It’s hard to think of a slide rule as being an ancient artifact that belongs in the Museum of Old Estimating Tools. Yet the rapid pace of today’s technology relegates it to the primitive display- right alongside graph paper, column ledger pads, pencils, pencil sharpeners, erasers, triangular scales, colored pencils, colored highlighters, dividers and protractors.

These once essential tools for quantity takeoff have been replaced with super-fast software that empowers estimators to do in hours what they once did in days. Remember way back when - earlier in this century when blueprints were actually blue or on a black background with notes, images and lines were white? Today, drawings are viewed on our computers in the office or on the go with our mobile devices. We even use Building Information Modeling systems for projects and determining takeoff quantities and drones to supply data points for maps.

### From Colored Pencils to Calculators

Let’s take a closer look at how far we’ve come in terms of takeoff speed and accuracy. Before the era of personal computers, electronic spreadsheets and compound formulas, there were the days of colored pencils, highlighters, notepads and calculators. In this era, takeoff was a cumbersome process where you would open the plan and use colored markers to highlight your takeoff as you counted or measured.

For those still doing takeoff this way, the hardest part is staying focused to keep up with your counts, right? Just when you grab the yellow pad to write down a count like “45 doors,” the phone rings or someone stops by with a question. Then there is the issue of knocking over your eighth cup of coffee—all before 10 a.m.

By comparison, takeoff and estimating software programs today can count as you click so you can visually see if those doors are counted or not. Another example, manual takeoff of linear measurements means you have to first measure the length of that wall or concrete trench, then go back over the same area, using your highlighter to mark properly that the takeoff was complete.

### If It’s Colored, It’s Counted

The good news is that takeoff software will only measure what you highlight, meaning you can stop mid-sentence or mid-wall—or even mid-sneeze—and have that conversation without losing your place. Before digital takeoff, measuring complex volumes was difficult, requiring a protractor, slide rule, calculator and an intimate knowledge of how diameter, pi and radius all work together.

Now, you can choose the type of complicated formula takeoff and the software automatically calculates the volume and surface area based on built-in formulas. For example, the old round concrete columns with tapered round caps are now just a quick click instead of having to put your geometry and calculus to the test. In this example, the old way of doing it involved having to write another line on your accounting ledger sheet, then go back and perform the count, measure and calculations for the rebar in one column, another line for the concrete and even more lines for the labor, waste and form removals. Can we all agree this is and was tedious - not to mention error prone?

### Draw the Takeoff Once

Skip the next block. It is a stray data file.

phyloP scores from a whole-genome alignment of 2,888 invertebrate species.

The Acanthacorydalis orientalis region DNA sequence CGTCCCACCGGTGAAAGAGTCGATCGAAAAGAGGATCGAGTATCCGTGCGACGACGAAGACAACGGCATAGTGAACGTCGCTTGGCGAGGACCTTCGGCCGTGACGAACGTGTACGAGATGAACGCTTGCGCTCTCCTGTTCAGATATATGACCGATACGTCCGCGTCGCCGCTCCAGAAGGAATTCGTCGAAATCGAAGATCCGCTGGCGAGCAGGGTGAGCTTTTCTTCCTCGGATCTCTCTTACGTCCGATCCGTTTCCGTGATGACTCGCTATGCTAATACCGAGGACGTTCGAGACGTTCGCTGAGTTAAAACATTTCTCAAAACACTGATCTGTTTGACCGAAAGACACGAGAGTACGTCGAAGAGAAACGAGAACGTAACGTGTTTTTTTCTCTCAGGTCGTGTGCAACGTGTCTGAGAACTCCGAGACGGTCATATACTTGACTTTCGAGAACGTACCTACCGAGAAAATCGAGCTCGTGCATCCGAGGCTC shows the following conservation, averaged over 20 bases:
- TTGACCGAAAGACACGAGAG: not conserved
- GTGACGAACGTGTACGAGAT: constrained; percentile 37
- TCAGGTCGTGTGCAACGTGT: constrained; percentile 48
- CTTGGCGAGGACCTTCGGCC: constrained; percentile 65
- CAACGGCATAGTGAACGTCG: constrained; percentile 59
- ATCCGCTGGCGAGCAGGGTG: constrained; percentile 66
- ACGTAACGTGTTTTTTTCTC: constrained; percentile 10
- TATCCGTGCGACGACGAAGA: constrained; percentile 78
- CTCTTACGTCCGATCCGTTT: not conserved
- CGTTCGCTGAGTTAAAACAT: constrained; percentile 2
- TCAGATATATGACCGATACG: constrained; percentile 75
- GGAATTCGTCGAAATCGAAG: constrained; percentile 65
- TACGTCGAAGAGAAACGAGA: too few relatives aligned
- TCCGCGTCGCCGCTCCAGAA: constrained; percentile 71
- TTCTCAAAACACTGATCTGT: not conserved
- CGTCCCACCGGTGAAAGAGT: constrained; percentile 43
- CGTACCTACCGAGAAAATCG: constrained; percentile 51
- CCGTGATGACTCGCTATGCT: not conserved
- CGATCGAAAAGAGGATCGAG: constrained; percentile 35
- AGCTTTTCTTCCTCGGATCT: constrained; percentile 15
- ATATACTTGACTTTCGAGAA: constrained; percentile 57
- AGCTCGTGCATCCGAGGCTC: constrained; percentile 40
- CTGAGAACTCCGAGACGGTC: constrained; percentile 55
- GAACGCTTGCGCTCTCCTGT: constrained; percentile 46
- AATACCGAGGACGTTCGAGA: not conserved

Consider what a great leap forward we’ve experienced when it comes to today’s takeoff solutions that provide options for using assemblies or multi-function takeoff. Now, you can assign to the takeoff condition to all the parts and pieces that make up that column, wall, ceiling and footing. This can include excavation, haul off, compaction, rebar, rebar tie wire, formwork, tiebacks, nails, concrete volume, concrete pump and labor for each individual item. For the modern estimator, this quick setup takes about two minutes and the actual takeoff takes seconds.

Now, imagine what this would look like if you were still doing manual takeoff. What if you had multiple floors, multiple conditions of the same thing? You had better get that calculator tape going so you can justify your counts to the senior estimator. Now you can use digital takeoff to do all this in two minutes and using multi-takeoff complexities to count columns for an entire building in minutes. Even more amazing—you’ll also be able to produce a detailed report to show how many rolls of tie wire you need.

### Organize Data Automatically—Minus the Fax Machine

The old way of doing manual takeoff wasn’t pretty. We lived in a world of FedEx, fax machines, yellow legal pads and old green accounting ledger pages. Everything was written by hand. Different people would rip spec books apart into various stacks to perform takeoff. Manila folders were labeled by estimate or projects, there inside were other folders marked “concrete” or other detailed portions of takeoff. You would have to file vendor/supplier quotes in there as well. Without email, you had to deal with fax paper that kept rolling up on you.

What is truly mind-boggling is that we now receive twice the volume of electronic documents compared to paper plans. We also use computers and software to transmit and receive plans, bids, takeoffs and RFIs. The cloud, servers and hard drives can now be used to store data, files, plans, photos, notes, bids and takeoffs. Estimators can literally sort through millions of pieces of data in seconds, instead of rummaging through the storage closet for hours trying to find the as-built drawings.

Quite frankly, perhaps the only old school, paper takeoff item to miss is the cheat sheet, which was a checklist for keeping you focused during takeoff. If you haven’t transferred your old checklists and processes to the digital world, you could skip right over something. There was also the convenience of flipping quickly between sheets in a set of plans, visualize the entire sheet and flip back again. With takeoff software, if you see nothing highlighted, then you know you missed it.